The former Spurs and Gunners centre-back believes the North London rivalry is the fiercest in the capital ahead of Sunday’s match at the Emirates Stadium
William Gallas says Harry Redknapp’s decision to make him Tottenham captain helped to inspire the famous derby win over Arsenal six years ago.
Wenger’s record vs Spurs
Spurs came from two goals down to win 3-2 at the Emirates Stadium in November 2010, ending a 17-year wait for a victory away from home against their north London rivals.
The build-up to the match had been overshadowed by a feud between former Gunners defender Gallas and Samir Nasri, which stemmed from claims made in a book by the centre-back relating to the in-fighting in the France squad.
Nasri refused to shake Gallas’s hand before the match, after feeling he had been accused of inflaming tensions in Raymond Domenech’s party, and the occasion threatened to boil over when the two were involved in a heavy coming-together in the opening stages.
Gallas has now revealed that Spurs boss Redknapp decided to make him captain after hearing of the Nasri dispute – a move that the 39-year-old feels was inspired.
Describing the atmosphere in each dressing room before a derby, he told L’Equipe: “Arsene Wenger didn’t give particularly war-like speeches, it was business as usual.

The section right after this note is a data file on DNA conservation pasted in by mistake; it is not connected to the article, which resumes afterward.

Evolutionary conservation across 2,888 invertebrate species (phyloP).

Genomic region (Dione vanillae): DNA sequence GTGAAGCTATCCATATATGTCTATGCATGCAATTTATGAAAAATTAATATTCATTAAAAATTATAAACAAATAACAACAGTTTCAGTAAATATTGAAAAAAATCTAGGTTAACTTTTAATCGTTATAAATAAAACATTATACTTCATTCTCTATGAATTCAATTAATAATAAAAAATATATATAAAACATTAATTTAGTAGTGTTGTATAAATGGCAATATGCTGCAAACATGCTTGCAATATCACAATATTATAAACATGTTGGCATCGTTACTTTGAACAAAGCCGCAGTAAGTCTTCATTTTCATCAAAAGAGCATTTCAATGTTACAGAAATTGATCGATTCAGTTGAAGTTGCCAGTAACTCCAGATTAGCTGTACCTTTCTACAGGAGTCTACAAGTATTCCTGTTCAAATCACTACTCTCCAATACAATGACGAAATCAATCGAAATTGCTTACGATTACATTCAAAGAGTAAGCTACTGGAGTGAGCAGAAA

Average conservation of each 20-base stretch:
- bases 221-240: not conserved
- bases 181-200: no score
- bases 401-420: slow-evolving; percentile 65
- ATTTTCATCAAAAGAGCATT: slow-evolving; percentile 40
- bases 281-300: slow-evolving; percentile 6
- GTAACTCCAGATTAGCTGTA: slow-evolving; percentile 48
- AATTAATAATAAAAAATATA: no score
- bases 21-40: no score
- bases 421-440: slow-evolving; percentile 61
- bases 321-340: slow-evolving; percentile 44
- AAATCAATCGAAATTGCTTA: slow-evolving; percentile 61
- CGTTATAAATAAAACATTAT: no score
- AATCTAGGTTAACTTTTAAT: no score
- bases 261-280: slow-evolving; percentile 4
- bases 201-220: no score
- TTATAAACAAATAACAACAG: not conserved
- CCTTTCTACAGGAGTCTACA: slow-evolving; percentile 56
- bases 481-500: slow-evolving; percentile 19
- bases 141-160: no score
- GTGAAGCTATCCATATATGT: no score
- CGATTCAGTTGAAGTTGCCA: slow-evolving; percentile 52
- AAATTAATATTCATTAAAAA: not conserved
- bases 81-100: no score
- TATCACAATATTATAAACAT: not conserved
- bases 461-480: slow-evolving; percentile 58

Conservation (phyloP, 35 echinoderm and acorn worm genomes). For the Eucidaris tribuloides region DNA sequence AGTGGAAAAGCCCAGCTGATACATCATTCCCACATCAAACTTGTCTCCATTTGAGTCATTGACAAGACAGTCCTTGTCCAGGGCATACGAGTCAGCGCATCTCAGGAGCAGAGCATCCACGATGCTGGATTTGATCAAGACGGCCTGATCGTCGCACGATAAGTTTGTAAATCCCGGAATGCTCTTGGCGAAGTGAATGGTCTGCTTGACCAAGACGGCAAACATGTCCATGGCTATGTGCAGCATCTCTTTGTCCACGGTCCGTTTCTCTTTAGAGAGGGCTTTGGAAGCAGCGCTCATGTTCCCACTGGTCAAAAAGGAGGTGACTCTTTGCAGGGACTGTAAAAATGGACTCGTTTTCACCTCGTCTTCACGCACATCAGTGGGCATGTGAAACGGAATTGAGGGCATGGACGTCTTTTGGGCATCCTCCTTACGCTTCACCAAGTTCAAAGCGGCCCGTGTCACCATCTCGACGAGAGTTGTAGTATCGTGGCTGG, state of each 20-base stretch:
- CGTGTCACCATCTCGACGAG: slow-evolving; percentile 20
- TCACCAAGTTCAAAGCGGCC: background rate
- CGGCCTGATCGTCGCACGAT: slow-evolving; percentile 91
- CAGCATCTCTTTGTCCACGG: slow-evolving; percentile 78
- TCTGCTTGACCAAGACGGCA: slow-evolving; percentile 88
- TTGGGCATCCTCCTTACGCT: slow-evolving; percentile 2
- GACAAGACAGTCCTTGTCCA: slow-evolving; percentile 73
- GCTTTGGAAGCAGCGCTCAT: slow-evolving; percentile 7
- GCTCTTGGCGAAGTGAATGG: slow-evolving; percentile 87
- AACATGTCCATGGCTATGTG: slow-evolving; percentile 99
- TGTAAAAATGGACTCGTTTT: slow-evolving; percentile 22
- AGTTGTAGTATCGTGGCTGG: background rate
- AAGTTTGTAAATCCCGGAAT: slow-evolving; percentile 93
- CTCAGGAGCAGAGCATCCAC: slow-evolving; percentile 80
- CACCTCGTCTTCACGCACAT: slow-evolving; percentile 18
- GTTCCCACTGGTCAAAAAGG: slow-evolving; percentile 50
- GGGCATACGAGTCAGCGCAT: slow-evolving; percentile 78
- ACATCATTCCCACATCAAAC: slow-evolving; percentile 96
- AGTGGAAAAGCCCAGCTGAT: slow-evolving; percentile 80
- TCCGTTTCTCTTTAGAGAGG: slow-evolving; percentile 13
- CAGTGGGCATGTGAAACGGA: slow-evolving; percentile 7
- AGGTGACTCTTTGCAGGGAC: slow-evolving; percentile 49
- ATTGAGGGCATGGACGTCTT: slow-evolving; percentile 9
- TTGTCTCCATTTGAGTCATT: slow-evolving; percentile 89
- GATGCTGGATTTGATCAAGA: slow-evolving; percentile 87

“Harry Redknapp used it. The year of the famous 3-2 win for Spurs at the Emirates, when the club hadn’t beaten one of the ‘big four’ away since 1993, everyone talked about my story with Samir Nasri and that I wasn’t going to shake his hand.
“It was talked about every day, but I stayed in my bubble.
“In the dressing-room before the game, Redknapp came to see me. ‘What’s the story with Nasri?’ I explained it to him, and he said to me: ‘You know what? You’ll be captain.’
“He did it deliberately to increase motivation. It worked.”
Gallas also explained his role in Arsenal’s 5-1 EFL Cup thrashing at the hands of Spurs in 2008, when he had to separate team-mates Nicklas Bendtner and Emmanuel Adebayor as frustrations reached breaking point.
“It’s good that you’ve asked me that question, since you’ll be able to make things right,” he said. “We found a picture on the internet that gives the impression of a fight. But that’s not what happened. Bendtner fought with Adebayor, and I separated them!
“Pointing to his face, Bendtner told me: ‘Did you see what he did to me?’. And I answered that it was something you don’t resolve on the pitch. So, really, I had nothing to do with it.”
‘CL exit wouldn’t hurt Tottenham’
Gallas, who unusually enjoyed spells with Arsenal, Spurs and Chelsea during his time in England, says that little compares to the rivalry between the teams of Wenger and Mauricio Pochettino.
“In my first match I was whistled. I expected it a little bit,” he said. “When I played at Chelsea in my first match with Arsenal in 2006, when I’d moved from one club to the other, it was fine. But between Spurs and Arsenal is another thing.
“On the pitch, you feel the hatred of the fans. It’s a real force.”